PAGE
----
The Beats Music streaming service is a more complex topic. Compared to rivals like Pandora (NYSE:P) and Spotify, Beats Music's main point of differentiation is that it has a human-driven curation model for suggestions and playlists, rather than a data-driven one.

The paid music-download model is clearly failing. In the US, digital music sales fell 13.3% in Q1 2014, according to Nielsen SoundScan. Meanwhile, music streams were up 35%. In 2013, Apple dipped its own toe in the streaming game with iTunes Radio, but largely as a way to generate paid downloads -- a strategy that hasn't paid off.

Nothing to Lose

The surging popularity of Beats headphones basically ensures that the $3 billion Apple is spending doesn't go down the drain, so perhaps the thinking is, "Let's take the Beats Music mentality and scale it." And why not? The download model is on the decline no matter what.

As of now, Beats Music is small, with just 250,000 paid subscribers; Spotify just crossed the 10-million mark. Beats Music by nature has trouble scaling because it has no free component beyond a seven-day free trial -- but that's where iTunes Radio comes in.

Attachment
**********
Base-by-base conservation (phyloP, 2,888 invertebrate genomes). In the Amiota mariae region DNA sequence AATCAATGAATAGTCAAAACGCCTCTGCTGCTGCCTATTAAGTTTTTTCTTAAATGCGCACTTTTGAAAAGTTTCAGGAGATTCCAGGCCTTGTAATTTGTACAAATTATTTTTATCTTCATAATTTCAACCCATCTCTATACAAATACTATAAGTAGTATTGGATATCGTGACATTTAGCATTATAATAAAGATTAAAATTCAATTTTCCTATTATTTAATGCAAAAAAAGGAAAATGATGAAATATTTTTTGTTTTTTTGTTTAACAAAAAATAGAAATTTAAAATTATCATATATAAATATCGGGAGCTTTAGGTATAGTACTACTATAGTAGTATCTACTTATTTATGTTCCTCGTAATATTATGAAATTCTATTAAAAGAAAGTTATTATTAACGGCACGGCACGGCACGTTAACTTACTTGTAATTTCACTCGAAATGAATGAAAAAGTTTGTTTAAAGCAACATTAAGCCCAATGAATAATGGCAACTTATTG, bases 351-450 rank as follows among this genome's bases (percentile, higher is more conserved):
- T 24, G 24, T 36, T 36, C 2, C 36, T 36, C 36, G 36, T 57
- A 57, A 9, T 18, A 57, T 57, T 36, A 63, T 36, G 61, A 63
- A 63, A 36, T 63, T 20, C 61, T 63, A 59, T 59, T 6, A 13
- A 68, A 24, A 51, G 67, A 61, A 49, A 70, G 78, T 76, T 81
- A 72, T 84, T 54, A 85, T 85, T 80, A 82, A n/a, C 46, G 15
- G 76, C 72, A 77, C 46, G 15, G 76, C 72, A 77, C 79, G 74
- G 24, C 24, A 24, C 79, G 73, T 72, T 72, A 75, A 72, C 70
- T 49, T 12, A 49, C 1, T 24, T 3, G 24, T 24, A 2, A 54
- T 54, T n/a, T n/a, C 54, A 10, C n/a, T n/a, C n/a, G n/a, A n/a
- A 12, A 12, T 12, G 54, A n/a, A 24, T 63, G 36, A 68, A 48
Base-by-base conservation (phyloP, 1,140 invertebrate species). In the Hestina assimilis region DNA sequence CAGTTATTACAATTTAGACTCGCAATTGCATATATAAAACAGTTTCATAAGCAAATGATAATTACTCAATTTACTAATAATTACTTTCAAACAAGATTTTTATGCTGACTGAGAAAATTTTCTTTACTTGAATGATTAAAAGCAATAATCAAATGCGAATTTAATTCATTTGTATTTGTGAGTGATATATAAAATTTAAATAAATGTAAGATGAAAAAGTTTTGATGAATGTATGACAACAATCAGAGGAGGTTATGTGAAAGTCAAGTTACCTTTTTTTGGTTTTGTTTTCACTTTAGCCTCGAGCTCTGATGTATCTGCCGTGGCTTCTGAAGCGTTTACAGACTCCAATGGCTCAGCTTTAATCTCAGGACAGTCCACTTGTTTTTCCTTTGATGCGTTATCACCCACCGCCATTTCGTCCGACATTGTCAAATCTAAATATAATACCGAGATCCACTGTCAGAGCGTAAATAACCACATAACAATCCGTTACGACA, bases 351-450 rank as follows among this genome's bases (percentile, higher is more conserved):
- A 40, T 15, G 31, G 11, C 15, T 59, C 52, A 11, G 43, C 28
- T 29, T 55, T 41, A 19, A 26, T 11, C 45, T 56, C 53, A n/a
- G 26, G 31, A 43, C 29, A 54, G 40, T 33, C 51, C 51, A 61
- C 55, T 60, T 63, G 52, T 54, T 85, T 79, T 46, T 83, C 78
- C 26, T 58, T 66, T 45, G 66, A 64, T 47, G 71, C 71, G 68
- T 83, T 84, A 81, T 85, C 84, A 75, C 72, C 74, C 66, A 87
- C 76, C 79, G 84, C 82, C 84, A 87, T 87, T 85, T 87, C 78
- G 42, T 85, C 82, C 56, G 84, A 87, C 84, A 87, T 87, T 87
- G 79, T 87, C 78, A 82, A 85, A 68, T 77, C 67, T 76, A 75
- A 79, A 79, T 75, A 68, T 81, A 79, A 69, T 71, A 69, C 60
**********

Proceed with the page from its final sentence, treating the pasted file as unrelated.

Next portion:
At the end of the day, what's Apple really buying with the Beats Music streaming service? It's not a $2.5-million-per-month revenue stream. So it's got to be the dealmaking and tastemaking capabilities of the Beats team headed by Dre and Iovine.

Will it succeed? I suspect the current Apple and Beats Music models will be fused and turned upside down in ways we can't imagine now, so there's really no telling what will happen. I see Apple/Beats functioning as more of a creative/curatorial force than a technological one. Time will tell if it's the best way forward, but I do know one thing: What the world doesn't need is just another music streaming service.

It needs a new MTV.

Twitter: @MichaelComeau

Follow the markets all day every day with a FREE 14 day trial to Buzz & Banter. Over 30 professional traders share their ideas in real-time. Learn more.
< Previous
  • 1
Next >
Position in AAPL